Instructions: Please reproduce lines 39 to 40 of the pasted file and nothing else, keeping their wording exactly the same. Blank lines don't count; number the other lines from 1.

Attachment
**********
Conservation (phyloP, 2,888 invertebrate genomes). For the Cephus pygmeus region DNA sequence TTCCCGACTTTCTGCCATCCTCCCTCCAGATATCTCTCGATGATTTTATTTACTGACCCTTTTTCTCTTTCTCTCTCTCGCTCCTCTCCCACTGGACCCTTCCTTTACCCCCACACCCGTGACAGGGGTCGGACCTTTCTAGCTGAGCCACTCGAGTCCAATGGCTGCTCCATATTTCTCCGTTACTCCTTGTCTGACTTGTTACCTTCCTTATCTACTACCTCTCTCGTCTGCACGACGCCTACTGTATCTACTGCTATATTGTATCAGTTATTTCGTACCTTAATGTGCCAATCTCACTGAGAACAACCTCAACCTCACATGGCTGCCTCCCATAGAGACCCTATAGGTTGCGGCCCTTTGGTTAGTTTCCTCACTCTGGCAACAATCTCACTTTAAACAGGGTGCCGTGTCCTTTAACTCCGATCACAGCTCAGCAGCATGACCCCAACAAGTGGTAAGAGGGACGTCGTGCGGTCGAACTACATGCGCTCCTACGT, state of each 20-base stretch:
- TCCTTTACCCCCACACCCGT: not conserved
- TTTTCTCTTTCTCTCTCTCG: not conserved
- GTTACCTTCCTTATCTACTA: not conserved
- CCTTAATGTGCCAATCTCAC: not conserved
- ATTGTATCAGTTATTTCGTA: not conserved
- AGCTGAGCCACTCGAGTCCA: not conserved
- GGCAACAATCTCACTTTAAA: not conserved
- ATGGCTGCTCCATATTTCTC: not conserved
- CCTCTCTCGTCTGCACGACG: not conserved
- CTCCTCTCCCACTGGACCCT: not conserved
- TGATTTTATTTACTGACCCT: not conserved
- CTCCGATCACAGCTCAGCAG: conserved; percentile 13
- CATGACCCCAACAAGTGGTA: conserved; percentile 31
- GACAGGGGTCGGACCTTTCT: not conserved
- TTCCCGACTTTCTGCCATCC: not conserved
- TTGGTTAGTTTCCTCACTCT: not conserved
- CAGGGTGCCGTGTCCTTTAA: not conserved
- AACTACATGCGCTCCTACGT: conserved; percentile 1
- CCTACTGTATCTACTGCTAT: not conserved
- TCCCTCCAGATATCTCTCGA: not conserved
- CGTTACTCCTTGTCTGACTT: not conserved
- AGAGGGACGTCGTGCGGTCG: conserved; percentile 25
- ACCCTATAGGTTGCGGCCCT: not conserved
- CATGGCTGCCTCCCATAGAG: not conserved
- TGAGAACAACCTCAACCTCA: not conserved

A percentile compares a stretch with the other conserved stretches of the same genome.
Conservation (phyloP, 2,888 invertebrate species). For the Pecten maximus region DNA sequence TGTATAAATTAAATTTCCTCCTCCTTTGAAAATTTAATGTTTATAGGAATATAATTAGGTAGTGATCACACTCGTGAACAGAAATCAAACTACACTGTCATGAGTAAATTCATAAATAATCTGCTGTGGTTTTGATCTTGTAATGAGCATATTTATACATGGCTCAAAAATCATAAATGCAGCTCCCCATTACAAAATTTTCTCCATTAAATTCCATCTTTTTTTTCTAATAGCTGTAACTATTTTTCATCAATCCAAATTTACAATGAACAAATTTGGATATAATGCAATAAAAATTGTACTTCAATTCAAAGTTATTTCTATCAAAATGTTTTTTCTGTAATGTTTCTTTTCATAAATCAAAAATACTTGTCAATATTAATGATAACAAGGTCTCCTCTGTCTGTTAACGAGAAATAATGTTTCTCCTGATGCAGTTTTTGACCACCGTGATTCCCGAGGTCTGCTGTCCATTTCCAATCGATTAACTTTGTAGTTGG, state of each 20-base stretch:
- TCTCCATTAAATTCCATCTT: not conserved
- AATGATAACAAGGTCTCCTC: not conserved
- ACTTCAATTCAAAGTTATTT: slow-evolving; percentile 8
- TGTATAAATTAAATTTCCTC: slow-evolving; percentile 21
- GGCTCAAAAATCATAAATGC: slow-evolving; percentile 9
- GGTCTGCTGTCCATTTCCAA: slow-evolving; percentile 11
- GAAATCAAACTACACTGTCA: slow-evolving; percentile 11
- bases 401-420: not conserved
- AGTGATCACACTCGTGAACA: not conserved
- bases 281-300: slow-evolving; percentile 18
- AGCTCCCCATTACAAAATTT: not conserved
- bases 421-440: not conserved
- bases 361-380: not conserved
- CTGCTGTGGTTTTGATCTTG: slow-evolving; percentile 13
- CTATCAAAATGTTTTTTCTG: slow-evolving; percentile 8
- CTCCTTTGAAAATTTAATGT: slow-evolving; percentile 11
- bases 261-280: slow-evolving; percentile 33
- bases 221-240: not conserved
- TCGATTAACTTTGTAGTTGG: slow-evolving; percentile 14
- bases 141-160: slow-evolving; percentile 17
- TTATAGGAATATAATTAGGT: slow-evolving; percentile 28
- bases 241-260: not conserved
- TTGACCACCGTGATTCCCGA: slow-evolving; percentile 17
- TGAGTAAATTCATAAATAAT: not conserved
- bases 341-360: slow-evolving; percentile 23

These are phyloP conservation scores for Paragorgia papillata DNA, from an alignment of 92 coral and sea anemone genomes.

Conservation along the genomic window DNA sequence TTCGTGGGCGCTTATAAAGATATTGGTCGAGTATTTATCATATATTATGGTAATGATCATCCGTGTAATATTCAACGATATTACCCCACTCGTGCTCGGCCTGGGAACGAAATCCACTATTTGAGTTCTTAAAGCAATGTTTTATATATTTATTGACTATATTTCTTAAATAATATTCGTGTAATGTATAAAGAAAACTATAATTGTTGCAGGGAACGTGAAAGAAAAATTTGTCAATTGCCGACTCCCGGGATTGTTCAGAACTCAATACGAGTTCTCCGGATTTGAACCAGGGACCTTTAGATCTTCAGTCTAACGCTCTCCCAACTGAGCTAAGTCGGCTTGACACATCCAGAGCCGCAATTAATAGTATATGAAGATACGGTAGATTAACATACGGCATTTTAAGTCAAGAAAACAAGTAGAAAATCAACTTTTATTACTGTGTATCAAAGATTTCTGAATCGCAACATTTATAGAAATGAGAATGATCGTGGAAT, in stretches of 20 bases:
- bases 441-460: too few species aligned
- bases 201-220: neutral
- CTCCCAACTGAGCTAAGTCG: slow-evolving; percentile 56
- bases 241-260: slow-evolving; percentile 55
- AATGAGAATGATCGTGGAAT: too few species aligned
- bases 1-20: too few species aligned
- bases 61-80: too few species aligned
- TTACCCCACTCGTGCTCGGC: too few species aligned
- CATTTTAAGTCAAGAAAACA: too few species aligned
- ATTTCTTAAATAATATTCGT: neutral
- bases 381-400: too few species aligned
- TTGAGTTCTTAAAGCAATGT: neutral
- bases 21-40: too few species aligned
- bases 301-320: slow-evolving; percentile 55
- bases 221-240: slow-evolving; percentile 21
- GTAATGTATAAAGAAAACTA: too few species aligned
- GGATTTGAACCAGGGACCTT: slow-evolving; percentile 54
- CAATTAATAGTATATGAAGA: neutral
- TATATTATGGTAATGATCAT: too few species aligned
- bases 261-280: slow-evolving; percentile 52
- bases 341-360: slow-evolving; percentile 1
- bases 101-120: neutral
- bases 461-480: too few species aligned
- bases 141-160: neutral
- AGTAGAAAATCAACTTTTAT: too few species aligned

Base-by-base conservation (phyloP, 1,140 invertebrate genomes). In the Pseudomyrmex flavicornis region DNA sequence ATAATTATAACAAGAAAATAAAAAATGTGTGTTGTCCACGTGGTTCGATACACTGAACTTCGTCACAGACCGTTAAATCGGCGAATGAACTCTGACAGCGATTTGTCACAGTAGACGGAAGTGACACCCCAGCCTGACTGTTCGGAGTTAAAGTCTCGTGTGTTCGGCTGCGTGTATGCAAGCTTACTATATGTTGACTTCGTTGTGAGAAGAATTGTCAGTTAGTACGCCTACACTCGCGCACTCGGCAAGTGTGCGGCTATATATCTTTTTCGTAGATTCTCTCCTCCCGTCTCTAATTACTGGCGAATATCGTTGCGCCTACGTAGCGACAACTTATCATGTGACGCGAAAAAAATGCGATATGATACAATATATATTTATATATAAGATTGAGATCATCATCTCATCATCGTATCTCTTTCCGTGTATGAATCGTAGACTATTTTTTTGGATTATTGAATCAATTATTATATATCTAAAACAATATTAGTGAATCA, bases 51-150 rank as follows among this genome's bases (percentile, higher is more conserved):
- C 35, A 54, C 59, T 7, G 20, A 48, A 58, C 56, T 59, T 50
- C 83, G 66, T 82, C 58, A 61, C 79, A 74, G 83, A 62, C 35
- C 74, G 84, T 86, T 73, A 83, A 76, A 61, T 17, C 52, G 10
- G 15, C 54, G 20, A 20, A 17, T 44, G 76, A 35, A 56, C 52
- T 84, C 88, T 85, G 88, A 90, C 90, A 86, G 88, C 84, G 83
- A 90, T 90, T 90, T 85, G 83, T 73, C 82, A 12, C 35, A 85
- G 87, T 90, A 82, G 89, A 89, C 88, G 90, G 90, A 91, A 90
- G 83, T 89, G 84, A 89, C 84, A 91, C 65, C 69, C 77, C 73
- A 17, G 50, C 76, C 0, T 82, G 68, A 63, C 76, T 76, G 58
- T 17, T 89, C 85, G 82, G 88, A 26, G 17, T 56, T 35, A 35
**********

- AGCTCCCCATTACAAAATTT: not conserved
- bases 421-440: not conserved